My husband and I prayed. We prayed and prayed. We prayed that God would protect our babies from one another. That as cute as skin-to-skin sounded, that they would not choke each other with umbilical cords or steal nutrients from one another. Chris always gave them a good talking to, “Now you need to share in there,” he would say in his sternest voice (which from Chris still sounds like sweet love). We prayed. Our friends prayed. We walked carefully. I gave up strenuous exercise (I was ok with that ), we were diligent to think good things towards God and to stay away from articles on the Internet.
MoMo twins have an EXCELLENT chance of survival. “Back in the day” there was a 50% chance of survival and today it’s closer to 90/95% chance due to the close monitoring that doctors and nurses can do. What we were looking at was a strong possibility of me going into hospitalized bed rest at 24 weeks with monitors constantly attached and bathroom privileges only. I have a 2 year old, people. Manageable for sure, but a tough scenario nonetheless. This is where we thought our MoMo twin diagnosis was going to lead us.
Then 23 weeks came. After soliciting much prayer from friends, family, churches and anyone who would listen, we went to our high risk sonogram appointment. I waited with bated breath as I listed all the questions in my head I was going to ask him at the end of the sonogram. The specialist purposely walked through each and every body part of our babies which appeared to be perfectly healthy in every way. We were grateful. All we truly cared about were healthy babies. We had that. Thank God. At the end of his investigating he concluded with, “Well, you know what the best part is?” as we sighed with relief that they were perfectly healthy. To which he said, “here’s the membrane.” He had found the membrane. Our twins were no longer Momo twins. It was a miracle from God. We burst into tears.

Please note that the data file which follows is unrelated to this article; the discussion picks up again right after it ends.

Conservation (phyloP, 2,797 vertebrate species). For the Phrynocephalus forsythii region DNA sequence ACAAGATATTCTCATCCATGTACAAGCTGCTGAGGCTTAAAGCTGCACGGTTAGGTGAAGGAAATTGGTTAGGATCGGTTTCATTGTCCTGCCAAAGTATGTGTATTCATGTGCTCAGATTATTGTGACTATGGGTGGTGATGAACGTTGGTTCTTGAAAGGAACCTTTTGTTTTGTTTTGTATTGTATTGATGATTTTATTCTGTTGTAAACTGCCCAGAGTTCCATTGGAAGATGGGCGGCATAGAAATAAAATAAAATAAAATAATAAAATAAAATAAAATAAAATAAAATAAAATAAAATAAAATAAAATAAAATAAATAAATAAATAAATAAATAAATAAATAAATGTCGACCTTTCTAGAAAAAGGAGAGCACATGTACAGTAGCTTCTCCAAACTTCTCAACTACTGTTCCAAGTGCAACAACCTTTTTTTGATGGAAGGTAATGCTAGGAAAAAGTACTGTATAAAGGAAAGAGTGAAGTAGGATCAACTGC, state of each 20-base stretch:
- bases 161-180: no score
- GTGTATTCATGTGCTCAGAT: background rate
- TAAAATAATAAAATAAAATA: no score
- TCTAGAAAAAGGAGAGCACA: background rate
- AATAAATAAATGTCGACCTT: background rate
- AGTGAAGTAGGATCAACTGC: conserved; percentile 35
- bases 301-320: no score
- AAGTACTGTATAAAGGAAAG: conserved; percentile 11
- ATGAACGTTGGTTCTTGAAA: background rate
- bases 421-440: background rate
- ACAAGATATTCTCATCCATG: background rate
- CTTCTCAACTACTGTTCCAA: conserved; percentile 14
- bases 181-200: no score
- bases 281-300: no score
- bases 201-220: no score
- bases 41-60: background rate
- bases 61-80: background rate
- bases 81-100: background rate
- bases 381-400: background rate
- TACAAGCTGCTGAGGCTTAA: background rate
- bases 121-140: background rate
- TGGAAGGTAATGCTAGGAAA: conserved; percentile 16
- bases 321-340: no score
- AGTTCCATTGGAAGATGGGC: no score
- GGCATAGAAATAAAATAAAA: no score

Here we are now, almost 4 weeks away from meeting our little baby boys. We continue to praise God for the mercy He showed us when he revealed to us the much sought-after membrane. Whether it had always been there or He miraculously put it there to be seen at that appointment, I re-learned a life-giving and valuable truth about our Creator.
He said not to worry about tomorrow for tomorrow has enough worry of its own.
I’m still human. I still pray and ask for him to protect our sweet boys. But I also still pray and ask him to protect our daughter. I still look at her chest as she sleeps to make sure she is breathing. I am not God. I just have to entrust all these little lives to Him. These babies are His, from the moment they are formed and every moment following. These babies are His. I have the privilege of watching God (from the front row) unfold his beautiful blessings and miracles in their lives.
I am not exactly sure why we went through 23 weeks of thinking our babies were sharing a sac. I believe it’s because it renewed my faith and trust in Jesus even before we saw the membrane. I believe it’s because He wanted to bless us and all of those who were praying. I believe it’s because He loves His children and takes great pleasure in watching us depend on Him. I don’t know for sure and that’s OK.
Now I simply can’t wait to meet these boys. Soon and very soon!